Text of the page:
My degree has proved to be enormously useful. I not only gained knowledge and research skills, but also a way of thinking about and approaching policy that guides my work on a daily basis.
Why did you choose Georgetown?
I came to Georgetown because it provided me with two invaluable resources: access to a rigorous academic program delivered by professors engaged in their fields as both researchers and practitioners, and access to the world of policymaking, advocacy, and influence beyond campus in the nation’s capital. After working in policy at the state-level directly out of college, I knew I needed additional skills—from statistical analysis and data visualization to writing and public speaking—in order to progress in my career. I had been running a pilot program for the state of Virginia, but, frankly, I didn’t have the knowledge base to justify many of my decisions or demonstrate the pilot’s effectiveness. Attending Georgetown allowed me to gain these particular skills, but it also broadened my skill set and opened new career opportunities beyond the policy work I had been doing before.
How was your experience at Georgetown?
I enjoyed my time at Georgetown immensely. Everyone I encountered was either incredibly smart, or incredibly passionate about solving complicated public problems, or both. And unlike so much of my undergraduate work, my Georgetown classes somehow managed to strike the right balance between academic theory and practical application. Sure, I learned the difference between taxing property and consumption in public finance, but I was learning it from the former director of the Congressional Budget Office. And while I received a crash course on the ins-and-outs of federal grant programs and education reform in my electives, I also learned how to give an effective group presentation and how to write an op-ed. Finally, I appreciated that there was time beyond class to participate in internship, volunteer, and research opportunities. These experiences, coupled with Georgetown’s academic program, proved to be essential.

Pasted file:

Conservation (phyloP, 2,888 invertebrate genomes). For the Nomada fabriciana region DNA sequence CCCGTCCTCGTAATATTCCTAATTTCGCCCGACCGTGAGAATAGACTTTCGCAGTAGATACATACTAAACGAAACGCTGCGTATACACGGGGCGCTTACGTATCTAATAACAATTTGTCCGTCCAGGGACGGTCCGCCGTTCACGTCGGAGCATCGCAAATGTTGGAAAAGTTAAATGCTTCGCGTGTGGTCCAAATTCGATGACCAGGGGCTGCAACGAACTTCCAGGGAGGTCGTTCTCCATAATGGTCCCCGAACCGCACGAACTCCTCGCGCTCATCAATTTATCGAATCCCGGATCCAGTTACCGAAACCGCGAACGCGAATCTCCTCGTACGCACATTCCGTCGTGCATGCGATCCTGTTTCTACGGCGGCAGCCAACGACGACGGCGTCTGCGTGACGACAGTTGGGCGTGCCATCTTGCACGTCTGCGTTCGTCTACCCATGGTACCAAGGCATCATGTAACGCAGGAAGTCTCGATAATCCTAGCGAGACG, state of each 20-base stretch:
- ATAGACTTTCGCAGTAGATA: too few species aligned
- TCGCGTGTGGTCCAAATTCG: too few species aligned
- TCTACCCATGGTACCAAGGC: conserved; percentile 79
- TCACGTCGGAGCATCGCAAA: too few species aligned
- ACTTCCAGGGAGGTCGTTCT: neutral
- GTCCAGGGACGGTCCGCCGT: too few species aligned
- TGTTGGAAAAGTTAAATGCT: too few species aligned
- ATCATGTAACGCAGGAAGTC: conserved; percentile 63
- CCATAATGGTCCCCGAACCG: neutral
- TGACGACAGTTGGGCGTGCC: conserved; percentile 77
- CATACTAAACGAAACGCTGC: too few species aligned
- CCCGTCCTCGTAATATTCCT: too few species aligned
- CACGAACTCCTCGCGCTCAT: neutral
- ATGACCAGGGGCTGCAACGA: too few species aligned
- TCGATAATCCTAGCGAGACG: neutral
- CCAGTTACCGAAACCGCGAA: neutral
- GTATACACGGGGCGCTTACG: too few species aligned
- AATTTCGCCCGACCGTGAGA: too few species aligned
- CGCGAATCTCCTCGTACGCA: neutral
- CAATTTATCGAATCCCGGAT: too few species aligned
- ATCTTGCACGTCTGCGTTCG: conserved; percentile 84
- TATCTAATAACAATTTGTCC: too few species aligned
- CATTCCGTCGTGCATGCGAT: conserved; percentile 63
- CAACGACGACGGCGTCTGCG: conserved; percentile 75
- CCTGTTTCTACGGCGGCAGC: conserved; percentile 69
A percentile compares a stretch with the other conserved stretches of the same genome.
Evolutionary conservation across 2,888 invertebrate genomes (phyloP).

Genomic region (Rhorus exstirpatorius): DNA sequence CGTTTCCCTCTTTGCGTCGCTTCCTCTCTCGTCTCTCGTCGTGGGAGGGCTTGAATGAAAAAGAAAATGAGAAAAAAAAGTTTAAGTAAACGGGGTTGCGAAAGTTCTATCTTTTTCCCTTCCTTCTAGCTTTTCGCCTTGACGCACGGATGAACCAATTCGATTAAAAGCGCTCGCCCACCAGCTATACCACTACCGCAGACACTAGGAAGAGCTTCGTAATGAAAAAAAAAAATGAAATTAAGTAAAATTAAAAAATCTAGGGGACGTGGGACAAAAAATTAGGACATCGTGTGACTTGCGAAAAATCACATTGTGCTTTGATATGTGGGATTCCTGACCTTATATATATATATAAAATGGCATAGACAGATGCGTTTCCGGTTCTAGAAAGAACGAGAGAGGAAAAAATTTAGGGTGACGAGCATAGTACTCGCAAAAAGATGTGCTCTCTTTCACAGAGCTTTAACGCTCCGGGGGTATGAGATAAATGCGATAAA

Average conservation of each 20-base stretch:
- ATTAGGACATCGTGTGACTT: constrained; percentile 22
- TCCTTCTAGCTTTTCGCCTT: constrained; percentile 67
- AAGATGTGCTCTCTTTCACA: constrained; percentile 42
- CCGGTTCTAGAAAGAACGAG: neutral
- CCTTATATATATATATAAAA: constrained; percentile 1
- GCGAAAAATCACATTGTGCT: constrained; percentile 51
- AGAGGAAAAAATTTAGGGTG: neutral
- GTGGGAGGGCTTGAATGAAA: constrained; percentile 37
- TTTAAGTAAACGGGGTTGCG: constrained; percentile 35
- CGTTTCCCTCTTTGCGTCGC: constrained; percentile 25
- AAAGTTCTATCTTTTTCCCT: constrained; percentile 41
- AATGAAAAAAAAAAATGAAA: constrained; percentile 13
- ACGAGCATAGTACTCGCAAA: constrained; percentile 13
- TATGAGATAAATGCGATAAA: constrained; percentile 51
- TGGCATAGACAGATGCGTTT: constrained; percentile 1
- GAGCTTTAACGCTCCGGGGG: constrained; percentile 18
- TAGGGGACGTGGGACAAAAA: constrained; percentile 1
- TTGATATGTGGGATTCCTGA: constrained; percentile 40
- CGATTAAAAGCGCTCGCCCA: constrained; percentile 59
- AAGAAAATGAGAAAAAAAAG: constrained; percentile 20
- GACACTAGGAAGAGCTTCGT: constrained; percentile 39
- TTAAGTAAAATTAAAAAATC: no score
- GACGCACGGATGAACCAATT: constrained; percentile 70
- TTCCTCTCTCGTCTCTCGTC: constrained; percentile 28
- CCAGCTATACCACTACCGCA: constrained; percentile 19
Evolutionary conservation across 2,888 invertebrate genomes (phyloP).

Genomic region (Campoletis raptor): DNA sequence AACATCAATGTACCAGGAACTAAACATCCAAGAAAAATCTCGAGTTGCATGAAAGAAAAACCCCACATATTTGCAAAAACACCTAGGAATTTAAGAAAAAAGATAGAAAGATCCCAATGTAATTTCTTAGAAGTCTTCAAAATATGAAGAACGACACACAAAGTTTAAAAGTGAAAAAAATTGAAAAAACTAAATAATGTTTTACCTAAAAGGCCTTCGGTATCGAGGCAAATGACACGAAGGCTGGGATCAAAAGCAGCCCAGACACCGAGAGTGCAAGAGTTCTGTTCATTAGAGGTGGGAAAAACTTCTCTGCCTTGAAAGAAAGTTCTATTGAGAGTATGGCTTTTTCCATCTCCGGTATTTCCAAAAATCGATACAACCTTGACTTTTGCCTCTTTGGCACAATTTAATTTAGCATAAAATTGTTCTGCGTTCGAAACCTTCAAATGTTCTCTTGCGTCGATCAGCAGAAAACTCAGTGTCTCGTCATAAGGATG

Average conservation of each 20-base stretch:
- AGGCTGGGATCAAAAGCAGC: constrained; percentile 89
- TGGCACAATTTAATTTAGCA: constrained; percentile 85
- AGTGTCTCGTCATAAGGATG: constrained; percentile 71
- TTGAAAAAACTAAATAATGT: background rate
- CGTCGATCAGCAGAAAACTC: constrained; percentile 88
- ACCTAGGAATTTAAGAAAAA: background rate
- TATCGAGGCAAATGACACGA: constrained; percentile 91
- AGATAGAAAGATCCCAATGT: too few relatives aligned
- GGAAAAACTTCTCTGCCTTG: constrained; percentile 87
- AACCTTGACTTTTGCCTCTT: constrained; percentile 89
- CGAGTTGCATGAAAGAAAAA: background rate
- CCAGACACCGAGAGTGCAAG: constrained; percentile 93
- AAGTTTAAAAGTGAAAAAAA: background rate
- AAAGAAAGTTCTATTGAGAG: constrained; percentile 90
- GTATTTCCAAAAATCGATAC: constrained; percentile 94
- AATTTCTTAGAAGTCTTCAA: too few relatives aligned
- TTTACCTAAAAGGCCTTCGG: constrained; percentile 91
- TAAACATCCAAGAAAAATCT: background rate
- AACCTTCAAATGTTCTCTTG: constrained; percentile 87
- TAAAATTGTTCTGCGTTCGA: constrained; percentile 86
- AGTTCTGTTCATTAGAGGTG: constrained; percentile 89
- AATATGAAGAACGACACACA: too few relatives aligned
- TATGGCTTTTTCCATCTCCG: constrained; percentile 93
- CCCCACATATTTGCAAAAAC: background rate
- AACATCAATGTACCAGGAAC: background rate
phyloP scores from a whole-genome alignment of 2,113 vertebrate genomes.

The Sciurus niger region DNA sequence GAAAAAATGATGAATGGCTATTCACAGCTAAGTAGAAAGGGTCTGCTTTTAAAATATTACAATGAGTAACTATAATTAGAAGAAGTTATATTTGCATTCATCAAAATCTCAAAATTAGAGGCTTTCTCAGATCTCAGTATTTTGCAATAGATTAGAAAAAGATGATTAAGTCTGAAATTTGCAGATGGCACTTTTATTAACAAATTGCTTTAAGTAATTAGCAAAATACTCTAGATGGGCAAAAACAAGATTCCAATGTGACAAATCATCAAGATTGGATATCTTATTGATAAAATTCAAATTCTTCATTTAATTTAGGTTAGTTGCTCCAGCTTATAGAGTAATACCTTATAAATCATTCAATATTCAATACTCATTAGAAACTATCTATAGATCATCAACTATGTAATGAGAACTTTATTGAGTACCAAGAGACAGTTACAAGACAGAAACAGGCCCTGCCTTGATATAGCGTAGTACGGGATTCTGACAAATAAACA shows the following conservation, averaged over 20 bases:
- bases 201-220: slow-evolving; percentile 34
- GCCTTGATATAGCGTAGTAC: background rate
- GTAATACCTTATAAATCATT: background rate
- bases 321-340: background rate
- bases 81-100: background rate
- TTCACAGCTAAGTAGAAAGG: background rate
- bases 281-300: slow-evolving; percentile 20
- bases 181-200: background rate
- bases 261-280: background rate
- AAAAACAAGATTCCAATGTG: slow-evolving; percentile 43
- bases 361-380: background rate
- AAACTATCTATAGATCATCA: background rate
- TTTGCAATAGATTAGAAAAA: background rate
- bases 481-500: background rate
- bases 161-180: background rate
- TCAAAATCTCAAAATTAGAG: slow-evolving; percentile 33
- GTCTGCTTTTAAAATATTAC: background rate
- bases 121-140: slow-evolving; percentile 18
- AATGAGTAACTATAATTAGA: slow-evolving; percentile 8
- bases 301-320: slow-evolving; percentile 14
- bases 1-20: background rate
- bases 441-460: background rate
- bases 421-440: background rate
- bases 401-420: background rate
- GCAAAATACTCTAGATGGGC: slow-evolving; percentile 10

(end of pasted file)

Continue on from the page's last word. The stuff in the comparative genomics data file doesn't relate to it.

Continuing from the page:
Describe your current position and what led you to your job.
I work as a policy analyst with the Education Policy Program at New America, a nonprofit, nonpartisan think tank in Washington, D.C. While I'm always working on long-term research projects and producing policy briefs and reports, I also spend a good deal of time following, reacting to, and commenting on the day’s K-12 education news. This means I read (a lot), blog, talk to the media, and meet with others who are working to shape education policy, including policymakers and their staff. Before New America, I worked in a similar role at another D.C.-based think tank, Education Sector—my first job out of grad school. I heard about the position from a fellow student who was interning there. They were looking for someone with quantitative and qualitative research skills, education policy savvy, an analytical, inquisitive mindset, and the ability to communicate complex ideas. I think my experience at Georgetown, including my coursework, thesis, and internships, helped make the case for why I would be a good fit.
How has your degree from Georgetown helped your career?
My degree has proved to be enormously useful. I not only gained knowledge and research skills, but also a way of thinking about and approaching policy that guides my work on a daily basis. Importantly, when I was learning these skills in the classroom, I could also begin to apply them outside of it. Internships, research opportunities, and working as a teaching assistant let me “try out” various roles, in different areas of policy and with different kinds of organizations, while the stakes were relatively low. I then had a much clearer sense of what I did and didn’t want to do once I graduated. Finally, I gained valuable mentors through my relationships with faculty members—relationships I still draw on today.
What advice would you give to a prospective McCourt School student?
Think about the end goal. Georgetown has so much to offer, but it comes with a trade-off: it can be tough to choose between the various offerings and opportunities and to maximize your time in the program. I’m not saying students need to know all of their future plans before attending. I certainly didn’t. But even a vague aspiration, like “working in a think tank on education sounds like a really cool job,” helps. That’s what I told myself before going to Georgetown, and knowing it helped me make smarter, more deliberate decisions about the courses I chose, the internships I pursued, and the professors I worked with. Most important of all, those decisions paid off once I began my job search.